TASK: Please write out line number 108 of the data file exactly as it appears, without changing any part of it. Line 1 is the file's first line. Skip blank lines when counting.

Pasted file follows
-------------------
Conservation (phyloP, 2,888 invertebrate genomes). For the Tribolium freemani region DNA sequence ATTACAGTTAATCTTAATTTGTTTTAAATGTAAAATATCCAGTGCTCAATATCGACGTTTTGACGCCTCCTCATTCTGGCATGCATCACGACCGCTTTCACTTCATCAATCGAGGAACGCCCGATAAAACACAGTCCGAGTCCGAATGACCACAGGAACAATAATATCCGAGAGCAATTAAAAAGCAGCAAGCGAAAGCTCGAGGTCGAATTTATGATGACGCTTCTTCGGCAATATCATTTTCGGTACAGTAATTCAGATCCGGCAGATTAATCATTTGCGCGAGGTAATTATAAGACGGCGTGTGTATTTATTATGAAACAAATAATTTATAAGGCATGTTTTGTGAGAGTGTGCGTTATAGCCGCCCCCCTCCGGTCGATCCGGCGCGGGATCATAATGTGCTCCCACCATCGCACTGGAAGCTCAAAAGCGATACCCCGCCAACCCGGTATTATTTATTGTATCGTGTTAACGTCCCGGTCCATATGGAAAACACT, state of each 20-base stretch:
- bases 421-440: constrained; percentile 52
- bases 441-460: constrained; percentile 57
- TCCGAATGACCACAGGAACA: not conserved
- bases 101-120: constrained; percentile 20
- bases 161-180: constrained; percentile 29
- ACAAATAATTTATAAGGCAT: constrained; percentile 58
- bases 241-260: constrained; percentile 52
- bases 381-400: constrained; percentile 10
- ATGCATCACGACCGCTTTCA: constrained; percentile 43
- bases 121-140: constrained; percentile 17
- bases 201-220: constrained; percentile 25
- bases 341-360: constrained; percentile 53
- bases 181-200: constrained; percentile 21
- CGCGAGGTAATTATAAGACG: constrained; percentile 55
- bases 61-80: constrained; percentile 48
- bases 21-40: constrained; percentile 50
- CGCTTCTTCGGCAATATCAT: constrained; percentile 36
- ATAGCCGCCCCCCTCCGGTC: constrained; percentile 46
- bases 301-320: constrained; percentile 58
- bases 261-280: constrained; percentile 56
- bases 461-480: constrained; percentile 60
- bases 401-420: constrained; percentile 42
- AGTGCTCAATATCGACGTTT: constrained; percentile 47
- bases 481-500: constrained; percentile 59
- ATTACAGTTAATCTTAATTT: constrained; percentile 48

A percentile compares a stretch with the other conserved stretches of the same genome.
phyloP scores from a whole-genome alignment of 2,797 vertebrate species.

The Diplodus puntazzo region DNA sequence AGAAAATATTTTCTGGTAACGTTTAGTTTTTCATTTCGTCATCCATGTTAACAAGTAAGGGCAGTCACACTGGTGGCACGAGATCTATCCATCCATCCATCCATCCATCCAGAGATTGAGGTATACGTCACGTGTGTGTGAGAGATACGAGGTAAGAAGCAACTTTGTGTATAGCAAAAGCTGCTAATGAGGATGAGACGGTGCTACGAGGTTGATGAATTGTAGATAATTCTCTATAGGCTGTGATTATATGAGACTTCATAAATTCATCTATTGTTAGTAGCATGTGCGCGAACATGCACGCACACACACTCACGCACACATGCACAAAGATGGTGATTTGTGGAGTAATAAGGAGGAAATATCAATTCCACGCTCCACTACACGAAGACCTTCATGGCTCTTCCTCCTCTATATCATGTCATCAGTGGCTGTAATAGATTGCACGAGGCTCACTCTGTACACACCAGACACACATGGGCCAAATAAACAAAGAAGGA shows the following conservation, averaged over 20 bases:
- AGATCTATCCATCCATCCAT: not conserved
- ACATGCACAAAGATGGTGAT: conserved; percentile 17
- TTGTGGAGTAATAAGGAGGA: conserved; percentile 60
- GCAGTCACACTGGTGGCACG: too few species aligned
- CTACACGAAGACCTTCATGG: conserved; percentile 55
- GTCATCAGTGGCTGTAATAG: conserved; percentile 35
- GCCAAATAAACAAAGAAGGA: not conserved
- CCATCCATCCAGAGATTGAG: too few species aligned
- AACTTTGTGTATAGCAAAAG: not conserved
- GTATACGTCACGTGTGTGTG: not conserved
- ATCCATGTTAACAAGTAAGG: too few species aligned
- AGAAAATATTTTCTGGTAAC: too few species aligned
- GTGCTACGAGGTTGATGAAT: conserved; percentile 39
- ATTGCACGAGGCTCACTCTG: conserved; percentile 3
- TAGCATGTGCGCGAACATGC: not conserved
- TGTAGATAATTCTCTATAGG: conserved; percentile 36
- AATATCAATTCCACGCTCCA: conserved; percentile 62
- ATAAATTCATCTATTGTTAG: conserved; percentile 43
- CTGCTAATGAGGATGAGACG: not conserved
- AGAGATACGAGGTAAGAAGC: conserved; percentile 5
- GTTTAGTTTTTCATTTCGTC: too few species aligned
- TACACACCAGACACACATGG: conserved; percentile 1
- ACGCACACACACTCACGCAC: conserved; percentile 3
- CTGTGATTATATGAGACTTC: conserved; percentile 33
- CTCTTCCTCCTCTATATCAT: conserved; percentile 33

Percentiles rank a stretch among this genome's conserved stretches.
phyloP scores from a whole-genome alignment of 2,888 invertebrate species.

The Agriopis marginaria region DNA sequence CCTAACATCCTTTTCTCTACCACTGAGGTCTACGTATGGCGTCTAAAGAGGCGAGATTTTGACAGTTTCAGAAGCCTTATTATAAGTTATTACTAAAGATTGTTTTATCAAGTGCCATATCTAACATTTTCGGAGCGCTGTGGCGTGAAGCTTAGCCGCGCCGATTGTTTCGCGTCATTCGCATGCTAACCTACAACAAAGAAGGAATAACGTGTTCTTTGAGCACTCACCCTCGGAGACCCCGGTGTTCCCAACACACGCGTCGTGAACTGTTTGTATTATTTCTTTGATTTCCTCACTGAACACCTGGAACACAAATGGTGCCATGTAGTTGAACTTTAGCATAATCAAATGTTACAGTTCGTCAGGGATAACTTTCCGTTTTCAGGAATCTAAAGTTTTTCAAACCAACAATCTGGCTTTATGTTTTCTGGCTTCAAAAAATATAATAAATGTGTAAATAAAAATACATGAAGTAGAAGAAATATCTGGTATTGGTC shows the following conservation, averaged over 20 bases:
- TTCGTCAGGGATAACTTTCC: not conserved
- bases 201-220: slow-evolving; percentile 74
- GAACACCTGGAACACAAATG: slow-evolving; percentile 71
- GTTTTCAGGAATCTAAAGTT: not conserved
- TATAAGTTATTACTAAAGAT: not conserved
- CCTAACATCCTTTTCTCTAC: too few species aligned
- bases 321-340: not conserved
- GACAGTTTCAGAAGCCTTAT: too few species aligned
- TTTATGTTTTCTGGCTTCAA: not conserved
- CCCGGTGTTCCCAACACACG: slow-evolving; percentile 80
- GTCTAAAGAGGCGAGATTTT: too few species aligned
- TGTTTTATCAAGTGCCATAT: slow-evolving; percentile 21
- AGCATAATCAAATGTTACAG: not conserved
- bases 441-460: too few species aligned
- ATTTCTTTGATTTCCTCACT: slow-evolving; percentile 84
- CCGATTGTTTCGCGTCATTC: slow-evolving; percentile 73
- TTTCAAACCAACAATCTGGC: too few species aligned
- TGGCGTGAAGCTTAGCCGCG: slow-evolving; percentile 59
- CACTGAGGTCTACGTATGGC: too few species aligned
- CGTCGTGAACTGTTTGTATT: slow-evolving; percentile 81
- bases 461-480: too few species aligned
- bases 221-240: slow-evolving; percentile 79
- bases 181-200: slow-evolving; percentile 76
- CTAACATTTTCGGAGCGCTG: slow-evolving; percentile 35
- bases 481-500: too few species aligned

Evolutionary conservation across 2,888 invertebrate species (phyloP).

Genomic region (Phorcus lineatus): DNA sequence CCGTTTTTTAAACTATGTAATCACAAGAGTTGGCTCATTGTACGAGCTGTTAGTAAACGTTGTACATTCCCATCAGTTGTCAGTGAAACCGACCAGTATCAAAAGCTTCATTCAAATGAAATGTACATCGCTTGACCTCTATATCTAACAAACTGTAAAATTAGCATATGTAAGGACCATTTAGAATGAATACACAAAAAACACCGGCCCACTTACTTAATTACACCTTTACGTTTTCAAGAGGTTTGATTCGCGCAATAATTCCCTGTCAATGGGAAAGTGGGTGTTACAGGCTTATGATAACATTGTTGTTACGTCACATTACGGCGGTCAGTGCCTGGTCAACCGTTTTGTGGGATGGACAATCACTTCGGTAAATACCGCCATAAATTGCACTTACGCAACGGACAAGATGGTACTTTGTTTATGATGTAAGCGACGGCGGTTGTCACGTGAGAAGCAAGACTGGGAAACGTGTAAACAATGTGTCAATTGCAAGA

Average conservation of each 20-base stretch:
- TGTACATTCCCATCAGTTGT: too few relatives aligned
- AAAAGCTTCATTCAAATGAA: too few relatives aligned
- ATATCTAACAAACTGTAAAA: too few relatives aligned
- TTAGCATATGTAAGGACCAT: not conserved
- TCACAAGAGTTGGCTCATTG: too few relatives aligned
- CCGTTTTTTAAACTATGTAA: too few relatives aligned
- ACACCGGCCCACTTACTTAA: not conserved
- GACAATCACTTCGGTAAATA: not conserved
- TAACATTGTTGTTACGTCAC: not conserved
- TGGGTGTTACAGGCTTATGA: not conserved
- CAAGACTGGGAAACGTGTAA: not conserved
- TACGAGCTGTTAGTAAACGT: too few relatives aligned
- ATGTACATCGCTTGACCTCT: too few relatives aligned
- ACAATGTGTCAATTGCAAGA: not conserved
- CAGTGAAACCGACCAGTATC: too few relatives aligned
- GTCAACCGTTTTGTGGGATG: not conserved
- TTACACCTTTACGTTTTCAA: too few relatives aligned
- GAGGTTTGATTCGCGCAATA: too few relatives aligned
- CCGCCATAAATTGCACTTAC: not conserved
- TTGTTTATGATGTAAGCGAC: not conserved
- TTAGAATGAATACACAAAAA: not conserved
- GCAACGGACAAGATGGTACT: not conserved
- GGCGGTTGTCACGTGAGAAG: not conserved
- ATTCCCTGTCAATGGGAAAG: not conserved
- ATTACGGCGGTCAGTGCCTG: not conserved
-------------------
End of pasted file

- GGCGGTTGTCACGTGAGAAG: not conserved